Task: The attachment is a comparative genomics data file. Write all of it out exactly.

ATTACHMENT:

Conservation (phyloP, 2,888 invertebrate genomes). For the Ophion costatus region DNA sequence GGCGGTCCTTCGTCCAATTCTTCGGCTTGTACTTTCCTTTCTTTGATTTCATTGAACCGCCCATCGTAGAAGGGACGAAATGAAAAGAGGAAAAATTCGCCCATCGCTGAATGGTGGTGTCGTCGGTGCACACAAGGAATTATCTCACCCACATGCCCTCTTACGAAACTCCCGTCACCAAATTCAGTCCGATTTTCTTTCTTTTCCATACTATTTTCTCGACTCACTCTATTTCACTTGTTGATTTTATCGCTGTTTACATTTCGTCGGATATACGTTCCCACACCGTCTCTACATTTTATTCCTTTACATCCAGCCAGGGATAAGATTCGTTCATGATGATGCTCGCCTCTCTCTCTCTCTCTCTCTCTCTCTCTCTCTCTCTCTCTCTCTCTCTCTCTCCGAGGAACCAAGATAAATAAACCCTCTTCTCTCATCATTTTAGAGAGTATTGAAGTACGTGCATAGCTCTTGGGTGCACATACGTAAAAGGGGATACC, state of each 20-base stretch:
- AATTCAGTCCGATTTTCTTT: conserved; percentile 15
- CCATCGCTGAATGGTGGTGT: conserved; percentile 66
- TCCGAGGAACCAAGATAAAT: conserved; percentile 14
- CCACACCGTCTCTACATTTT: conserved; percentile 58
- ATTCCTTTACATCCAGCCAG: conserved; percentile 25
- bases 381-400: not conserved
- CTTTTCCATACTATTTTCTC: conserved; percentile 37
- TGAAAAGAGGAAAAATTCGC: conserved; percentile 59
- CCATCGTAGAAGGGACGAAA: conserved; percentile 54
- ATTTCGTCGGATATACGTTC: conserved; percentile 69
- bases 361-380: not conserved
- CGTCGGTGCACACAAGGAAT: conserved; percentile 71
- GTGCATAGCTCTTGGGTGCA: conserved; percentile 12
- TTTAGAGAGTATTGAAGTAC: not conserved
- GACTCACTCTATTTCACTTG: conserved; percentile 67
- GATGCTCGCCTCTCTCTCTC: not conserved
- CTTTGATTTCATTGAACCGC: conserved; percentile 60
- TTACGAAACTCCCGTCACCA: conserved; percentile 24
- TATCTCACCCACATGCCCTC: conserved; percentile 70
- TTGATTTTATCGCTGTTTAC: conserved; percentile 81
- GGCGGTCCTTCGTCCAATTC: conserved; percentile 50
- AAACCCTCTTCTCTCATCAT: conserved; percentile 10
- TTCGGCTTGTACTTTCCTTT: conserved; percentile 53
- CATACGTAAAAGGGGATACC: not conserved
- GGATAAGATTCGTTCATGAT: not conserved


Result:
Conservation (phyloP, 2,888 invertebrate genomes). For the Ophion costatus region DNA sequence GGCGGTCCTTCGTCCAATTCTTCGGCTTGTACTTTCCTTTCTTTGATTTCATTGAACCGCCCATCGTAGAAGGGACGAAATGAAAAGAGGAAAAATTCGCCCATCGCTGAATGGTGGTGTCGTCGGTGCACACAAGGAATTATCTCACCCACATGCCCTCTTACGAAACTCCCGTCACCAAATTCAGTCCGATTTTCTTTCTTTTCCATACTATTTTCTCGACTCACTCTATTTCACTTGTTGATTTTATCGCTGTTTACATTTCGTCGGATATACGTTCCCACACCGTCTCTACATTTTATTCCTTTACATCCAGCCAGGGATAAGATTCGTTCATGATGATGCTCGCCTCTCTCTCTCTCTCTCTCTCTCTCTCTCTCTCTCTCTCTCTCTCTCTCTCTCCGAGGAACCAAGATAAATAAACCCTCTTCTCTCATCATTTTAGAGAGTATTGAAGTACGTGCATAGCTCTTGGGTGCACATACGTAAAAGGGGATACC, state of each 20-base stretch:
- AATTCAGTCCGATTTTCTTT: conserved; percentile 15
- CCATCGCTGAATGGTGGTGT: conserved; percentile 66
- TCCGAGGAACCAAGATAAAT: conserved; percentile 14
- CCACACCGTCTCTACATTTT: conserved; percentile 58
- ATTCCTTTACATCCAGCCAG: conserved; percentile 25
- bases 381-400: not conserved
- CTTTTCCATACTATTTTCTC: conserved; percentile 37
- TGAAAAGAGGAAAAATTCGC: conserved; percentile 59
- CCATCGTAGAAGGGACGAAA: conserved; percentile 54
- ATTTCGTCGGATATACGTTC: conserved; percentile 69
- bases 361-380: not conserved
- CGTCGGTGCACACAAGGAAT: conserved; percentile 71
- GTGCATAGCTCTTGGGTGCA: conserved; percentile 12
- TTTAGAGAGTATTGAAGTAC: not conserved
- GACTCACTCTATTTCACTTG: conserved; percentile 67
- GATGCTCGCCTCTCTCTCTC: not conserved
- CTTTGATTTCATTGAACCGC: conserved; percentile 60
- TTACGAAACTCCCGTCACCA: conserved; percentile 24
- TATCTCACCCACATGCCCTC: conserved; percentile 70
- TTGATTTTATCGCTGTTTAC: conserved; percentile 81
- GGCGGTCCTTCGTCCAATTC: conserved; percentile 50
- AAACCCTCTTCTCTCATCAT: conserved; percentile 10
- TTCGGCTTGTACTTTCCTTT: conserved; percentile 53
- CATACGTAAAAGGGGATACC: not conserved
- GGATAAGATTCGTTCATGAT: not conserved